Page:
It's people who love pop culture. They're not snobby, and they're unabashed about showing their love. At the core is a group of people who have made Comic-Con the phenomenon it is.
How do you see the network evolving after Orphan Black ends this summer?
Orphan Black is unlike anything else, but nothing lasts forever, and we'll continue to do what we did that made us find Orphan Black. Our strategy is not about hiring the biggest names. It's about working with emerging talent, and our fans love feeling like they've discovered something and been part of its amplification. So [crime drama] Killing Eve, which we recently ordered from [Fleabag creator and star] Phoebe Waller-Bridge, has some really exciting possibility around it.
With BBC still owning a majority stake, how is your standing in the AMC portfolio different from the other networks?
I report to [COO] Ed Carroll, like all of the presidents of AMC Networks. But we have regular meetings with the BBC, too. Some are part of the arrangement, because there's an amount of governance in place, and some are because we believe that the more we talk with the BBC, the better, because there's a ton of natural areas of shared interest. In a world of 500 shows, having that distinct access to content and talent is a real advantage.
What British imports do you covet?
Is it possible not to envy Downton Abbey? It was so successful. And it had the form that is good for the new television landscape - by which I mean that it had more than four episodes a season, returned on schedule every year and lasted for six seasons. What is challenging with a lot of British TV is that it's built in a different way. It's so authored, there are fewer episodes and the whole foundation of their industry isn't built on advertising. The BBC has trained a country to absorb shows like Top of the Lake on a huge platform. It's just so different there.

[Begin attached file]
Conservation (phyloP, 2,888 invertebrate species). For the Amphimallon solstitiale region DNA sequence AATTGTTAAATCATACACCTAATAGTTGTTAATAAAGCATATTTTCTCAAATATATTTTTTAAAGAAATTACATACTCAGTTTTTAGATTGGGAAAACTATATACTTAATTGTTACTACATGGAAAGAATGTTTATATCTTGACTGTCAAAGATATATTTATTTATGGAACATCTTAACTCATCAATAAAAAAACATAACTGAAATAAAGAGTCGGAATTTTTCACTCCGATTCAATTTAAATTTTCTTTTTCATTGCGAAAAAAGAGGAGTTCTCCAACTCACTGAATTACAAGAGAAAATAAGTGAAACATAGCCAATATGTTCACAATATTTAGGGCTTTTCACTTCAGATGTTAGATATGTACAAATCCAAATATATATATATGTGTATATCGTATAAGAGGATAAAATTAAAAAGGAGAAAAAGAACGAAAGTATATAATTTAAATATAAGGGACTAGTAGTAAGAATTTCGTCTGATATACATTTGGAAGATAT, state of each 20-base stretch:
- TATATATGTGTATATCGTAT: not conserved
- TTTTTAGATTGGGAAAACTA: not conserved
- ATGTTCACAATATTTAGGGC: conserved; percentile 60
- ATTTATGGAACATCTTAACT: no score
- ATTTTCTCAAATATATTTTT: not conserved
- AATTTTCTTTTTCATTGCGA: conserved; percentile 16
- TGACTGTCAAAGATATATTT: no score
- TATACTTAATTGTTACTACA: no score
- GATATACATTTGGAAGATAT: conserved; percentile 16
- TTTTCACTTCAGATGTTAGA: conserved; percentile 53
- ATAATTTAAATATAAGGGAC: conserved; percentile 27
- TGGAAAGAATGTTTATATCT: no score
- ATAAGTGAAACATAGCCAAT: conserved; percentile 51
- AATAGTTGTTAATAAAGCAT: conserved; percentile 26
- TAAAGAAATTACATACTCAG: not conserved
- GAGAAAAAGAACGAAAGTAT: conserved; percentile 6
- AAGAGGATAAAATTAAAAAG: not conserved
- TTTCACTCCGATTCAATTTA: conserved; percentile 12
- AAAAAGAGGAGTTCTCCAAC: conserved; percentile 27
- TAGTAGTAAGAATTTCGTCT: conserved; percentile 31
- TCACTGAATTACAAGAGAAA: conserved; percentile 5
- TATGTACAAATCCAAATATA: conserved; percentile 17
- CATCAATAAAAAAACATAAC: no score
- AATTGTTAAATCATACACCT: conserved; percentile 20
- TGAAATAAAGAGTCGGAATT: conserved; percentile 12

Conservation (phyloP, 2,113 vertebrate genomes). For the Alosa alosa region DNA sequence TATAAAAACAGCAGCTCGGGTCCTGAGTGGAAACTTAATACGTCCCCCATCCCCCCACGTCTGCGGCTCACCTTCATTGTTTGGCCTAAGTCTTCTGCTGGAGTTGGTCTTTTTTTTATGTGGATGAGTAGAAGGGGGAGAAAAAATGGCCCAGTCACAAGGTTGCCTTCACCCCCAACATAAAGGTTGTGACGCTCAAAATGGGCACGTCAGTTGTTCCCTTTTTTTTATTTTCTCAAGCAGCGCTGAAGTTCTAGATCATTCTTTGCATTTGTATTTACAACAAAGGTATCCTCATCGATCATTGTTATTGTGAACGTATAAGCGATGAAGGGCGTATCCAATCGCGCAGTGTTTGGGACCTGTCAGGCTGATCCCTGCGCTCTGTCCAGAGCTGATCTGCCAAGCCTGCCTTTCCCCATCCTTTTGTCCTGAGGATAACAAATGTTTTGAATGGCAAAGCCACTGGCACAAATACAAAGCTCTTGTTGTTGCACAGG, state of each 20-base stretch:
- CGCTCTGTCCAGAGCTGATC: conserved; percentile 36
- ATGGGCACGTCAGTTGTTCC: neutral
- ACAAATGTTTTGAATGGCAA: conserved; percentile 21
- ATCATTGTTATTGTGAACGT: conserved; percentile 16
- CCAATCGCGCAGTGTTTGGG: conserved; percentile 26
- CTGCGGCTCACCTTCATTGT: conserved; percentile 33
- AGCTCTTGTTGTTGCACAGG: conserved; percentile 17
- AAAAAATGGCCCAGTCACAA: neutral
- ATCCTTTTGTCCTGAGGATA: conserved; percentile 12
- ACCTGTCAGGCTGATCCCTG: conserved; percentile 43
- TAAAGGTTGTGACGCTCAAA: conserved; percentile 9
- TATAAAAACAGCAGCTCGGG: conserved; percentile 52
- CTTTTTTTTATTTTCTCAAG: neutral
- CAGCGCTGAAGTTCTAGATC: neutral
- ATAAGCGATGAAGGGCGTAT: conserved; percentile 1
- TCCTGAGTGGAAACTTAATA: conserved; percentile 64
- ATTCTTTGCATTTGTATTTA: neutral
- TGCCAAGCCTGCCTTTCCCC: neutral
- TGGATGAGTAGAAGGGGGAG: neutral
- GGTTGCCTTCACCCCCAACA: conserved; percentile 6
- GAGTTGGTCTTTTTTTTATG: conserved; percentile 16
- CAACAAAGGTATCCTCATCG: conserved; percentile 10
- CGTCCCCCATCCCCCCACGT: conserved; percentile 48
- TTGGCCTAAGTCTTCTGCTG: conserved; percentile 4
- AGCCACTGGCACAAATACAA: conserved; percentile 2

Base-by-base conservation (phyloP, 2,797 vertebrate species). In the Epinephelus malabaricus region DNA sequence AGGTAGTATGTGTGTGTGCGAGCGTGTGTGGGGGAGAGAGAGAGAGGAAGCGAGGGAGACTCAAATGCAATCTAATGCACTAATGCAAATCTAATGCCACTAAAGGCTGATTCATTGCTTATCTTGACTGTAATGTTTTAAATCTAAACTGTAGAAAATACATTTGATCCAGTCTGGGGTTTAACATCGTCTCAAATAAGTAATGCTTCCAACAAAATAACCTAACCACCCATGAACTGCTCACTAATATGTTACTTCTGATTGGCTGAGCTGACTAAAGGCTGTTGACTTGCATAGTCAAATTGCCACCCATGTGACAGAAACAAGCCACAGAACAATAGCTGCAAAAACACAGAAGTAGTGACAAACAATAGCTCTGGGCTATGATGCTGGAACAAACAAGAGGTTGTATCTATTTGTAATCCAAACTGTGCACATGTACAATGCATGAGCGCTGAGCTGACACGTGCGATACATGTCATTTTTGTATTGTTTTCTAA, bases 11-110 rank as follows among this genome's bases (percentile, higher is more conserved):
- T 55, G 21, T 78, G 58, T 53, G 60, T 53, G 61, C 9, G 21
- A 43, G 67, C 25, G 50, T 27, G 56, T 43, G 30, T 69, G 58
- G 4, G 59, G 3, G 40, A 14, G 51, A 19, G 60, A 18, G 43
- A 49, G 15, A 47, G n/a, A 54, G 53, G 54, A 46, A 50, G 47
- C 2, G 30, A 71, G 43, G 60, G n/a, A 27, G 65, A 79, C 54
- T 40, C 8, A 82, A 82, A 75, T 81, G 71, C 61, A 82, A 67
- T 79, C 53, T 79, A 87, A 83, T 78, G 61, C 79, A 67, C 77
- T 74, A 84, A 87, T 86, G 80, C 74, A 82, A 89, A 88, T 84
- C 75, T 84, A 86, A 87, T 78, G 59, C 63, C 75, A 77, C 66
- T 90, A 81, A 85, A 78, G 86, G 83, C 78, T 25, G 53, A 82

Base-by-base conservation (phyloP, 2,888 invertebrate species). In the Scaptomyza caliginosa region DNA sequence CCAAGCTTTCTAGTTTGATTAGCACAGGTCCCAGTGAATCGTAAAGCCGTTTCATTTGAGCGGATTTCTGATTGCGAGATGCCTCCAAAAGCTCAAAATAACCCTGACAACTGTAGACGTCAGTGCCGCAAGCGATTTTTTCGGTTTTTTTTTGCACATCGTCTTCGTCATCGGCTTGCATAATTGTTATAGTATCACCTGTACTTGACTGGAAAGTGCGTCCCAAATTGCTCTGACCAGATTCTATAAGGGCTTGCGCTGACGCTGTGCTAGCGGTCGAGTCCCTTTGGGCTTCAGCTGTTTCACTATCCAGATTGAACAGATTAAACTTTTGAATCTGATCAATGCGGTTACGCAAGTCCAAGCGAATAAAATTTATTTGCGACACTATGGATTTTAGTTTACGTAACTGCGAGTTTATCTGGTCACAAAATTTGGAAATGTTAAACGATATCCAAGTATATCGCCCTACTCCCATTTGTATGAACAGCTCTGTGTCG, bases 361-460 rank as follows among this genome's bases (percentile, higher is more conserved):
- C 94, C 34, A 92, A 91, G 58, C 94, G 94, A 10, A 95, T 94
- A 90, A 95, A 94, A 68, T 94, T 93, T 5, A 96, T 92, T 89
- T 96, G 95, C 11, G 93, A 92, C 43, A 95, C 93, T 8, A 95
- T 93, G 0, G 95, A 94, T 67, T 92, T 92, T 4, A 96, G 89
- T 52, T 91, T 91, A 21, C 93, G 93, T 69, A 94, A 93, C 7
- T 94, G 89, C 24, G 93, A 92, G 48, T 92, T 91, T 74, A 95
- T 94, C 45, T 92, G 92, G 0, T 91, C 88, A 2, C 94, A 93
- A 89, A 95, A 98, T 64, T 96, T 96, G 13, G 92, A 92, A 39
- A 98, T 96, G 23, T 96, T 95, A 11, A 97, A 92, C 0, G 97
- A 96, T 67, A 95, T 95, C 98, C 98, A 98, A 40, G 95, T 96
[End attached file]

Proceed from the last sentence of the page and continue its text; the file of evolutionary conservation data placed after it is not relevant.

What's the show that got away?
We were interested in Fleabag. Unfortunately, the half-hour comedy is something the network has tried many times over the years, and, for some reason, we've never been able to pull any kind of audience - either in ratings or a real passion group. It is a shame because British comedy is so influential globally.
Why do you think the Top Gear rebrand stumbled last year?
The previous team [Jeremy Clarkson, Richard Hammond and James May] really built the audience, and it's in a period of reinvention. Things don't happen overnight. I think that the [new] presenters - Matt LeBlanc, Rory Reed, Chris Harris - are really talented and developing their chemistry. But it's tough when you have that level of scrutiny that the show had last season. Nothing can withstand that.
What made you move upstate?
I've lived in Paris, Venice, London, New York and D.C., and I always got so excited about cities. But about five or six years ago, rather than energizing me, the city was kicking my butt. Sometimes, on a Monday morning, I'll fantasize about how great it would be to just be upstate - but I love the contrast of my job in the city and being up there. I have balance.